User Initial permissions Squashed? Final permissions
root read, write, execute No read, write, execute
cody read, execute No read, execute
other execute No execute

/RootSquash

We can now see squashing in action. We’re squashing root to anonymous user, so root has permissions squashed to others permissions: execute only. User cody remains untouched.

User Initial Permissions Squashed? Final Permissions
root read, write, execute Yes execute
cody read, execute No read, execute
other execute No execute

/AllSquash

All users are now squashed to the other user permissions, so every user can execute only.

User Initial Permissions Squashed? Final Permissions
root read, write, execute Yes execute
cody read, execute Yes execute
other execute Yes execute

Actual behavior

Let’s jump into our VM and see what happens! If you don’t want to inspect all the image outcomes, see the Results Summary.

/None

Can root read? Yes!

A screenshot of the output showing that root can read in /None.
Figure 7: root can read in /None

Can root write? Yes!

A screenshot of the output showing that root can write in /None.
Figure 8: root can write in /None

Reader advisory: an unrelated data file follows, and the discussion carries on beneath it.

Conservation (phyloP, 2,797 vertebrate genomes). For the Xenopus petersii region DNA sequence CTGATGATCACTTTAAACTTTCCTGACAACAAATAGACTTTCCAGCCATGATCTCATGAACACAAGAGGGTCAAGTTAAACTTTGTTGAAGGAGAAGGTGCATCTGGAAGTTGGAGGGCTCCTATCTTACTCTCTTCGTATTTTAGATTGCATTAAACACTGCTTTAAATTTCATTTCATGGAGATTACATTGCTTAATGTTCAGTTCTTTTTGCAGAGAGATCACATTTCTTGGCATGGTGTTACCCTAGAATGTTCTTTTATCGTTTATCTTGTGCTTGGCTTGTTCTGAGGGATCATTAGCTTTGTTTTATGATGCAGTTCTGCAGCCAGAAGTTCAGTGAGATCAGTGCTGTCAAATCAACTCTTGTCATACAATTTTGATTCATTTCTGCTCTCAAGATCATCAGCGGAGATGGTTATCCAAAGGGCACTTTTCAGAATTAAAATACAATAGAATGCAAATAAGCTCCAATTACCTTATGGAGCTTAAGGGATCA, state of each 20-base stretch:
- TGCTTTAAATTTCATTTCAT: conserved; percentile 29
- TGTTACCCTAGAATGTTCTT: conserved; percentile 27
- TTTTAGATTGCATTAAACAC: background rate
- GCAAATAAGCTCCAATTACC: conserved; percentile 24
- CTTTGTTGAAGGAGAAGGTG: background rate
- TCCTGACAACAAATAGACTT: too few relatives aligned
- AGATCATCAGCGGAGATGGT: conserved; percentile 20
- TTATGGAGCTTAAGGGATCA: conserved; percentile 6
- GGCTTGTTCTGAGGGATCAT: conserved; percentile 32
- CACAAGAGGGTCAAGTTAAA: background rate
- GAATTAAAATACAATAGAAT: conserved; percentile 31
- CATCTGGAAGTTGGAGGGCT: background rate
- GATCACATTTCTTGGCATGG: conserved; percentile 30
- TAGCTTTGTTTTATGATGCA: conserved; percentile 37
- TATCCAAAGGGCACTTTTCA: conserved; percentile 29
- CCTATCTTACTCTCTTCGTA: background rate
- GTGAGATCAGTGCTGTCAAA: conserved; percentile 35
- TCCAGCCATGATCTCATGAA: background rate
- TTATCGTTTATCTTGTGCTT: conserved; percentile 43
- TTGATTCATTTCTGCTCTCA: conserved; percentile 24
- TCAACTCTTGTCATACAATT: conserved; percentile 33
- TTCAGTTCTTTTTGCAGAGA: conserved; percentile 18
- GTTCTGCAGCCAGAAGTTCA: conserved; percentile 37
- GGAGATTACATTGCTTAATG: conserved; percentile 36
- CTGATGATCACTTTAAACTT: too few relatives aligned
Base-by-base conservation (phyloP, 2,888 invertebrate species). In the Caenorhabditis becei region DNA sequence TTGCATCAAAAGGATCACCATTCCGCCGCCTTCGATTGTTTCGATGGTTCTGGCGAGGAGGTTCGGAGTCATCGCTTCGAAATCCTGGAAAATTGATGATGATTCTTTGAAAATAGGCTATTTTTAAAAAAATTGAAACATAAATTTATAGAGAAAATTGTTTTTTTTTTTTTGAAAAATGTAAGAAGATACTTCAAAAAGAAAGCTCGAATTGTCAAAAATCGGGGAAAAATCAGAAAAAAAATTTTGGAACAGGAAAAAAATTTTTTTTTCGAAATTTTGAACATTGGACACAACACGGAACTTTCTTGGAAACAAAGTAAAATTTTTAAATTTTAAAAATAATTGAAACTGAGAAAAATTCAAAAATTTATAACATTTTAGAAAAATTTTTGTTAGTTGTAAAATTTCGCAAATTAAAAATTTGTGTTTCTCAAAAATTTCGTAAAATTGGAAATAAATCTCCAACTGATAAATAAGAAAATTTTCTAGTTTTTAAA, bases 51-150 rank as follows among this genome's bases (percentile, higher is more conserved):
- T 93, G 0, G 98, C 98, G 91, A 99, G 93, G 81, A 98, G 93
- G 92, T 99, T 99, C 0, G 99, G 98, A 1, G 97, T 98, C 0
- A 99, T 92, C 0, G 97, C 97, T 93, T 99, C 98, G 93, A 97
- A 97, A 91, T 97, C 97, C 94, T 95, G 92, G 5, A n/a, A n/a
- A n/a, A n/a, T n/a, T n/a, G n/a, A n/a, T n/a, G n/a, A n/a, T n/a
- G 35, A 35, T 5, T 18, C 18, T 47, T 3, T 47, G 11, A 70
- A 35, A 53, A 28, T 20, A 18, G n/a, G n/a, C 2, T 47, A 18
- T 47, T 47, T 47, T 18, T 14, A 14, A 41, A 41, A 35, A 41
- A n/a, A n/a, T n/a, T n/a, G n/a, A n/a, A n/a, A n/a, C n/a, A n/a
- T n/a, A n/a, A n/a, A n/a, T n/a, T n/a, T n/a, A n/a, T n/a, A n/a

Can root execute? Yes!

A screenshot of the output showing that root can run in /None.
Figure 9: root can execute in /None

Can cody read? Yes!

A screenshot of the output showing that cody can read in /None
Figure 10: cody can read in /None

Can cody write? No.

A screenshot of the output showing that cody can't write in /None
Figure 11: cody can’t write in /None

Can cody execute? Yes!

A screenshot of the output showing that cody can run in /None
Figure 12: cody can execute in /None

Can another user, represented by opc, read? No.

other cannot read in /None
Figure 13: other can't read in /None

Can other write? No.

A screenshot of the output showing that other can't write in /None
Figure 14: other cannot write in /None

Can other execute? Yes!

A screenshot of the output showing that other can run in /None.